Wm. Lennon – Bootmakers.

January 16, 2018 | 0 Comments | Filed under: 2018, February 2018

Wm. Lennon & Co. – Bootmakers.

(The last heavy duty boot manufacturer in the U.K.)
Tideswell Local History Club were treated to a very heroic story when, at their January meeting, Libs Slattery (being the great granddaughter of the founder) gave a superb account of this courageous little firm.

William’s parents had died of T.B. in 1884 when he was only 11 years old. He then had to be brought up in an orphanage in Chorlton until he was sent out here as an apprentice to Joseph Heginbotham. At that time there were at least 9 companies in the boot trade in Stoney Middleton, with a big demand coming from the quarries and mines. He married Charlotte Goddard in 1895 and it is said that she took in lodgers to help to pay for the machinery that he needed to start up on his own in the old corn mill (they are still there today). He eventually bought the building for £450, which included a £250 mortgage that was not paid off until 1936. Electricity did not arrive in Stoney until 1933; up until then, the factory had been powered by a Rushton paraffin engine. The tannery at Grindleford supplied the hides and casting companies in Leeds and Sheffield provided the hob-nails and ‘horseshoe’ heels.

However, by the 1950s new regulations concerning industrial safety footwear meant that the firm had to install new vulcanising machines to bond the uppers on to the heat resisting rubber soles and steel toecaps had to be fitted. This meant that the old sole stitching and screwing machine had to be mothballed (for the next 40 years!). This new process could produce 600 pairs of safety boots per week, but by the 1980s, cheap imports from the Far East were severely affecting sales. Having to source adhesives from Spain and steel toe-caps from China didn’t help. By this time, nearly all of Lennon’s competitors (including some very big firms) had gone out of business.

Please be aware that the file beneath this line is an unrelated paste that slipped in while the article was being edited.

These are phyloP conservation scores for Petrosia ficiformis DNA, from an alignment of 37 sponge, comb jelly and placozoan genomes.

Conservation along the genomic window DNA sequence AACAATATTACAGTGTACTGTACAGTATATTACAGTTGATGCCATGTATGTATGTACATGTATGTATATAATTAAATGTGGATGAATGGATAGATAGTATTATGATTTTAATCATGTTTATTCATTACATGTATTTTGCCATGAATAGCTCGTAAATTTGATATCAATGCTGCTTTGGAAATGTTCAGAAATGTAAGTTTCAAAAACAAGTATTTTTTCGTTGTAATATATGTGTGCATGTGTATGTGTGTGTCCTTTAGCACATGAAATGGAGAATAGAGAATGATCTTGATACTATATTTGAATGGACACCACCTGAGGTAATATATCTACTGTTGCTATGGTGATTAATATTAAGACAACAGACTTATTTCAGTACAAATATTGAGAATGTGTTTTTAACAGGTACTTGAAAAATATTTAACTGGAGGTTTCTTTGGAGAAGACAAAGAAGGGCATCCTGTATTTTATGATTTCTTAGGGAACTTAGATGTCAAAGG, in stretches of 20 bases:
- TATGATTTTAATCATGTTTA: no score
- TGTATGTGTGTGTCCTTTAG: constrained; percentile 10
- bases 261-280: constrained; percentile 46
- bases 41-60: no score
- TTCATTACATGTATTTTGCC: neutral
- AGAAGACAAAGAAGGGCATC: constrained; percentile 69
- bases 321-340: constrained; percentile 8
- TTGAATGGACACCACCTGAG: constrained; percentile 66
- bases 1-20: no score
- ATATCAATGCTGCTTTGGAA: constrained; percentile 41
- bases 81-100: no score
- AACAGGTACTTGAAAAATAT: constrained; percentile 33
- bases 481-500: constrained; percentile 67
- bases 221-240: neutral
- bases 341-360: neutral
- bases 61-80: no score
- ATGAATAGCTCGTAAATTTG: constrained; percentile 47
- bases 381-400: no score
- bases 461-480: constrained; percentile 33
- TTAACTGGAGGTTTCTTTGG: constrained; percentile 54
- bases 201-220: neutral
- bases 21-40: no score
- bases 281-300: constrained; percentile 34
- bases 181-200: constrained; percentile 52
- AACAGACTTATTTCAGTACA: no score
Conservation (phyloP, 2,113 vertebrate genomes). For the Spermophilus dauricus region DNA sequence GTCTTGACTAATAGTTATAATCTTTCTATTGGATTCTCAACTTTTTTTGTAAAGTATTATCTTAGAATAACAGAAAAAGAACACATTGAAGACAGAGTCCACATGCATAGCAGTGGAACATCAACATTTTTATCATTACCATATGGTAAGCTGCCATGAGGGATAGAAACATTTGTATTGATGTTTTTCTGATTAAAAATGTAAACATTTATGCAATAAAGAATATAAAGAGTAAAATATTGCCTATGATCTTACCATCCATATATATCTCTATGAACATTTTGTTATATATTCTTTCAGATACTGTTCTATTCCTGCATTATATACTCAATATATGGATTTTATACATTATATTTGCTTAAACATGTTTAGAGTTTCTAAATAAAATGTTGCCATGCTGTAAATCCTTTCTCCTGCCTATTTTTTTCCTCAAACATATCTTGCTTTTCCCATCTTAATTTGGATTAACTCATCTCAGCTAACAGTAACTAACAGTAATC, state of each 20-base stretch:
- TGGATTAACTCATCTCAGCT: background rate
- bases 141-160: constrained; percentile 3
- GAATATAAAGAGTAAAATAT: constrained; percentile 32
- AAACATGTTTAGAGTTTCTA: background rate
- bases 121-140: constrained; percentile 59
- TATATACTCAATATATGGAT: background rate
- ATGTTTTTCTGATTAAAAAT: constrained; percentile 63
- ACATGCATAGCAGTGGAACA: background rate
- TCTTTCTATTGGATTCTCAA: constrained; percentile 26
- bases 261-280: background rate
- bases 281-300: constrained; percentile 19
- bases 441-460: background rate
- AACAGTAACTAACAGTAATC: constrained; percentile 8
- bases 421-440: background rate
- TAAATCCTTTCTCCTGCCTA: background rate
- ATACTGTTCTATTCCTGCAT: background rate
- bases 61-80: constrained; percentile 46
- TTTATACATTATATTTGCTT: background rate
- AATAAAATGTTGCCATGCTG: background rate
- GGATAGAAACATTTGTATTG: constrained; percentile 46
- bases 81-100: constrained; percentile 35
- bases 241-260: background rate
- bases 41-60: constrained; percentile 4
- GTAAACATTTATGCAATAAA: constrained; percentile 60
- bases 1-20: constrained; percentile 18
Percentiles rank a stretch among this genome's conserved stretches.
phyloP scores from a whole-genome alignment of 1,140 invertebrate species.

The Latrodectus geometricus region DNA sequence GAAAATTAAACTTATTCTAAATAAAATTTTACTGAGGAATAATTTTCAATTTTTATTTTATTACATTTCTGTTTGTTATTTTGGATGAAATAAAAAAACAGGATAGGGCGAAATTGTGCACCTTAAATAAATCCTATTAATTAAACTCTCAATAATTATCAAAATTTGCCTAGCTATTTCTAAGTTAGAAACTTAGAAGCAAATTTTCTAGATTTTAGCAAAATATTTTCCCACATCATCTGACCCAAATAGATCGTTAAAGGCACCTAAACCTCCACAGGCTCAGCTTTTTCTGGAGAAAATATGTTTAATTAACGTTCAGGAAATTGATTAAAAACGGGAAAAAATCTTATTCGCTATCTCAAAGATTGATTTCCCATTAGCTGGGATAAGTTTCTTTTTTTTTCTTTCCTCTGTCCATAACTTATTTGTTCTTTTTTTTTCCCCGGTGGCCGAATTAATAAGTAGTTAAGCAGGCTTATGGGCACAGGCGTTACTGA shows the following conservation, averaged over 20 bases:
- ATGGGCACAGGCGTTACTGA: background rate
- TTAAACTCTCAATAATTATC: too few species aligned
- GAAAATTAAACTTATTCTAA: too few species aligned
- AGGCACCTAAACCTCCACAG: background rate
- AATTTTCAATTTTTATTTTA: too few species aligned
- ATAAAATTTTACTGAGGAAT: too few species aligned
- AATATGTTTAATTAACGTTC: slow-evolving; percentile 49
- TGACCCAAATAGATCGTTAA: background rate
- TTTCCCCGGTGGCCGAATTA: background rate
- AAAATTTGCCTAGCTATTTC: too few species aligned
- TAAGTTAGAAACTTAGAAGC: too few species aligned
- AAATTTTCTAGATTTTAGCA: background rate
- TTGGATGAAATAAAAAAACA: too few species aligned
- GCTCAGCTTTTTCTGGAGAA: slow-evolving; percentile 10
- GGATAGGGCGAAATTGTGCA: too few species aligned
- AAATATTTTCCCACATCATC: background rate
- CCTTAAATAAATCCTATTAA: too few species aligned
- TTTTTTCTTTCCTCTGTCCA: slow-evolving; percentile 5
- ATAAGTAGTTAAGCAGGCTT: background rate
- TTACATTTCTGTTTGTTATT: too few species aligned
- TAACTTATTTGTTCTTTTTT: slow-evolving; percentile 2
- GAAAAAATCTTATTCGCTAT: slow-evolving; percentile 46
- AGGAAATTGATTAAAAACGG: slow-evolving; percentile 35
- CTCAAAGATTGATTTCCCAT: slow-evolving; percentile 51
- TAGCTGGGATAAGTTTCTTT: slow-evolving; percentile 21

So, with great dexterity, Lennon’s started to make bespoke boots for discerning customers with choices of leather, colour, styles, thread and eyelets which led to orders from well-known figures such as Monty Don, Ant and Dec and Brad Pitt. For re-enactors, Leslie Lennon fired up the old mothballed machines, found out the original knives and lasts and made WW1 replica boots (which were later used in the Downton Abbey trench warfare scenes).

Thanks very much Libs for a really tremendous evening and everyone is invited to join us again on Thursday February 8th at 8pm. in the Institute when Ellen Outram will be telling us about the curiosities of the Peak District.

Brian Woodall

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